By Alyssa Eng
BALTIMORE, MD – Maryland State Attorney Marilyn Mosby announced that her Sentencing Review Unit has arranged for the release of 50 inmates since its inception in December 2020, and none of those released have since committed another offense.
The SRU was created to address mass incarceration and overcrowding of Maryland’s prisons, said Mosby. Of the 18,000 people incarcerated in the state of Maryland, over 72 percent are Black.
The SRU, explained Mosby, reviews old convictions to determine whether sentences are still appropriate in light of any growth and rehabilitation displayed by the inmate.
The unit currently reviews cases of inmates who have served more than 20 years for crimes committed as juveniles, or have served more than 25 years for crimes committed as young adults.
The unit also will review cases of individuals who have a documented medical condition that places them at high risk of illness or death if they contract Covid-19 and are over age 60, as well as having served over 25 years of a life sentence.
The unit follows up by investigating other aspects of the case including but not limited to speaking with the victim/next of kin, speaking with the prosecutor who handled the case, facts of the case, mitigating circumstances, changes in sentencing practices, behavior while incarcerated, certificates of achievement, letters of support, time spent in prison, age of the individual, medical conditions, remorse, positive development, family/community support, and likelihood of reoffense.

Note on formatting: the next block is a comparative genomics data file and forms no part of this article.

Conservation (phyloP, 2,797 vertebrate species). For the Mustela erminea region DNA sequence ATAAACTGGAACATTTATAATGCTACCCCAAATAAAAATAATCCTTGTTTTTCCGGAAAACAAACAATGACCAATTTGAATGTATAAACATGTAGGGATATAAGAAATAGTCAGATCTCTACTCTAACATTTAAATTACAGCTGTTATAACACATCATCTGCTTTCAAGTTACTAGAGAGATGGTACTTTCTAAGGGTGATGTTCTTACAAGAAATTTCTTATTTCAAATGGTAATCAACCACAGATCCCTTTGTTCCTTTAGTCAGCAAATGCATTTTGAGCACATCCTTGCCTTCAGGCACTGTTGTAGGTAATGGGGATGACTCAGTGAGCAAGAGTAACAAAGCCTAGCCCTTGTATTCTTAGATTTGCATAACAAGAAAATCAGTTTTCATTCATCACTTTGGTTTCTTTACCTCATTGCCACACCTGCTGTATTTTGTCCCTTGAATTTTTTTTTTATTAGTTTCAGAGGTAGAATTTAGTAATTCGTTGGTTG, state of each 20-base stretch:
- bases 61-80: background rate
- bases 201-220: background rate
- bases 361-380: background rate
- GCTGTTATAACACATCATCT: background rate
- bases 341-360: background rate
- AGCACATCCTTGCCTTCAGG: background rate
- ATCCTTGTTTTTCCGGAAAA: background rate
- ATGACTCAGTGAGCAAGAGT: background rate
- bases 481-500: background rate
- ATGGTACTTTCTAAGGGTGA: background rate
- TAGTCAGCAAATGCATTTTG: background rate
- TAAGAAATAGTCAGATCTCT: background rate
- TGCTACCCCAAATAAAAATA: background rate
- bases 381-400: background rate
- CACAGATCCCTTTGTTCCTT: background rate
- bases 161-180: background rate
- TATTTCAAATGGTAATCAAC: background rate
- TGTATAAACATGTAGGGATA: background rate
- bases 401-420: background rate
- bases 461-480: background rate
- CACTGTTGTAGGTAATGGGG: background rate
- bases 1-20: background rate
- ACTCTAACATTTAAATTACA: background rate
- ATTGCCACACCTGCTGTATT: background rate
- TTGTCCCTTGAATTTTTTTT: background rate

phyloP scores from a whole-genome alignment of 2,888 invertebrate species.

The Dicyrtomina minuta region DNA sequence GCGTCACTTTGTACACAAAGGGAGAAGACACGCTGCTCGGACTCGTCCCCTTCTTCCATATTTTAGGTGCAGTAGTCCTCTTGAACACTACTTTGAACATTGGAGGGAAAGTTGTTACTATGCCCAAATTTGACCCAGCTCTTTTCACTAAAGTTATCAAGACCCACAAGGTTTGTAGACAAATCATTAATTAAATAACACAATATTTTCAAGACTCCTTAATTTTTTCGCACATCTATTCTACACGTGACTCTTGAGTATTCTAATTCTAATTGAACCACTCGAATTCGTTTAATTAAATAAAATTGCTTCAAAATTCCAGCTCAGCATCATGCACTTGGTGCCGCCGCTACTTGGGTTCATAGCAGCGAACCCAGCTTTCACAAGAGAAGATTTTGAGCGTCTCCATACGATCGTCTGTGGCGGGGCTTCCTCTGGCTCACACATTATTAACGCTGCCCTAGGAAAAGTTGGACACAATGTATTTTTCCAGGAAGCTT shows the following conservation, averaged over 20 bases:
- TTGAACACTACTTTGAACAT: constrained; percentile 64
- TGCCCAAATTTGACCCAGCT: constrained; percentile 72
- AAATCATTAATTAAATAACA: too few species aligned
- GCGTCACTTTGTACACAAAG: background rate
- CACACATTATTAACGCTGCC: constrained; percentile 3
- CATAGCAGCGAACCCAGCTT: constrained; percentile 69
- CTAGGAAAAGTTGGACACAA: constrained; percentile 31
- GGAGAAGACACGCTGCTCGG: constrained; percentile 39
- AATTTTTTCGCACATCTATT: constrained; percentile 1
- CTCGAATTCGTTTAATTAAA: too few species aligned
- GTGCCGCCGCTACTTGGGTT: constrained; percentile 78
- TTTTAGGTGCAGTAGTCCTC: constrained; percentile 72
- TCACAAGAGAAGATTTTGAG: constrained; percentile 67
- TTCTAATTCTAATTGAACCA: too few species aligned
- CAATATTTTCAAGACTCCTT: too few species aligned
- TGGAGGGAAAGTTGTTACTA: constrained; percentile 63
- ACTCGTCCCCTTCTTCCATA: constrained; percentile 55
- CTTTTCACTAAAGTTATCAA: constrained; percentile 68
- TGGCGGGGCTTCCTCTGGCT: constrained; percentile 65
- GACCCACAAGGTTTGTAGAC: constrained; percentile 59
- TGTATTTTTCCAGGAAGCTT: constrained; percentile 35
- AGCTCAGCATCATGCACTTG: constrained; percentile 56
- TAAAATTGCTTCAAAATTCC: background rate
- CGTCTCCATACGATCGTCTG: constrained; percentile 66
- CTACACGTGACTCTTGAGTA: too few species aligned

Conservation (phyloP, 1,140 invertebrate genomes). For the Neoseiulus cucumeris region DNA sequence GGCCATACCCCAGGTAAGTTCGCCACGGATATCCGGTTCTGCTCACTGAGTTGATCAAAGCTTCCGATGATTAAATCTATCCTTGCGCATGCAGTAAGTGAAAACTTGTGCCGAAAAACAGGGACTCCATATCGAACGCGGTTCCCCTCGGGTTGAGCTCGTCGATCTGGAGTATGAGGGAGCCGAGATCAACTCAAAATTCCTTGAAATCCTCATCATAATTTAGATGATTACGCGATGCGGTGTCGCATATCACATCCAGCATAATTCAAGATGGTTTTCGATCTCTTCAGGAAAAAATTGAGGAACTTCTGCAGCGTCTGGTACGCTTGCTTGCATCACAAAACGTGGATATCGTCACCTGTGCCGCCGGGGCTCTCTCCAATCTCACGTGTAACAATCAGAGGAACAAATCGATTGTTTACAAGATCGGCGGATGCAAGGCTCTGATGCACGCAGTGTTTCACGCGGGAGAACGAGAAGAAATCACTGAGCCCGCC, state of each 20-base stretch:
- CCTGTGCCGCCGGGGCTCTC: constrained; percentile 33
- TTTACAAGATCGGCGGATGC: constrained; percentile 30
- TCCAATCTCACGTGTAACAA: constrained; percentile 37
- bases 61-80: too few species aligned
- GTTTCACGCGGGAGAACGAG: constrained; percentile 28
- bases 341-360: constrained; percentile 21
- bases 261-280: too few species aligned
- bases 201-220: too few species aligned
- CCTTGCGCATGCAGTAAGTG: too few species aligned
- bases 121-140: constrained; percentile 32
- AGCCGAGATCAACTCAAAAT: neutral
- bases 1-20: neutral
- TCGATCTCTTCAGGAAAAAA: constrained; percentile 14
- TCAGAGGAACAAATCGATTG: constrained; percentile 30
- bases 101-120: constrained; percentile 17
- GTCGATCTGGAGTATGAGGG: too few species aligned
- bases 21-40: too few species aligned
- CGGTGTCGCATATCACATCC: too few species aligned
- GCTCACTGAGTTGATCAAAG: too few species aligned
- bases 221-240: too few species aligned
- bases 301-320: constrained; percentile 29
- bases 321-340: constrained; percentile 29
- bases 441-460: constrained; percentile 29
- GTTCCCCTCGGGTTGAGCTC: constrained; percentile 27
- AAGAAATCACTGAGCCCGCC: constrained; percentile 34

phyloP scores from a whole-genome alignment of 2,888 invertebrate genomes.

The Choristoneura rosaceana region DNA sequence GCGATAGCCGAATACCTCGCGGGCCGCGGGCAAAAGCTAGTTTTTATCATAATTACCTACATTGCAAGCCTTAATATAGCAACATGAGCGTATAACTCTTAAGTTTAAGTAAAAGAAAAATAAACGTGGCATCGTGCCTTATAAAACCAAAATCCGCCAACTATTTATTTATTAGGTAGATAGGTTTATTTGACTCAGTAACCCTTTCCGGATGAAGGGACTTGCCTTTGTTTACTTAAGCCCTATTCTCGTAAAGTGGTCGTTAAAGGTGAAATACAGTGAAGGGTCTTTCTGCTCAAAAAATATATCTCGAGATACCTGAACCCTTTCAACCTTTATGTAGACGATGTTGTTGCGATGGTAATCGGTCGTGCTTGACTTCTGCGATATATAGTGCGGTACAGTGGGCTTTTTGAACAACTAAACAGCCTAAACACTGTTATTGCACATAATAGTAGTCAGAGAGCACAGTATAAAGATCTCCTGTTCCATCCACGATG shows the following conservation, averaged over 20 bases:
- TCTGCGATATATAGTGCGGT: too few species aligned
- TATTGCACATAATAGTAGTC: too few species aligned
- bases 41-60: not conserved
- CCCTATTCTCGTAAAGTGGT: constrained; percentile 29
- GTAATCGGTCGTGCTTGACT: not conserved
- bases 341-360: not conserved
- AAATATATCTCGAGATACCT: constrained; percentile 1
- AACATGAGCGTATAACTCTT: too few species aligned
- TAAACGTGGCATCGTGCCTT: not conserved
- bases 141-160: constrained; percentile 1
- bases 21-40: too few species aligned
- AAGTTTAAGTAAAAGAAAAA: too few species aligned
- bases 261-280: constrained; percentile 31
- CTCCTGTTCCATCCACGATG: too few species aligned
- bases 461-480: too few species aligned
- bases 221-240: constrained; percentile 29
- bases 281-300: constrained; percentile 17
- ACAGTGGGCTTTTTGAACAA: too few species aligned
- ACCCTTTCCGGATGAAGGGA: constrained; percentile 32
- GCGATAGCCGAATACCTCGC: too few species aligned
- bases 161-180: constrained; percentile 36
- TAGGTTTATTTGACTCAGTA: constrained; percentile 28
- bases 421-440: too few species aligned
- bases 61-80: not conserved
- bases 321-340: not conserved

“Prosecutors have historically played a role contributing to the epidemic of mass incarceration and racial inequity in this country by making excessive sentence recommendations and we have a responsibility to right that wrong. SAOs across the country should use their authority, autonomy and discretion to review and revise sentences of individuals who no longer present a threat to society,” said Mosby.
The SRU is also urging reform in treatment of juveniles in the criminal justice system. Mosby and her team previously testified in favor of the Juvenile Restoration Act, which prevents juveniles from being sentenced to life in prison without parole and allows courts to reconsider sentences for inmates who have spent at least 20 years in prison for crimes committed as a juvenile.
SRU Division Chief Becky Feldman maintains, “Prosecutors should be responsible for ensuring that the sentences of people who are still in prison after many decades continue to be fair and reasonable under our most current standards. And in reviewing these older cases, we can also create a bigger space for redemption and rehabilitation in the criminal justice system, which can serve to heal us all.”
The SRU also partners with Restorative Response Baltimore to provide therapy to victims’ families and former inmates to promote community connection and restorative dialogue. Participants can opt out of participating in dialogue on restorative justice and the unit will instead connect them with the Victims and Witness Services unit for services such as lifetime grief counseling.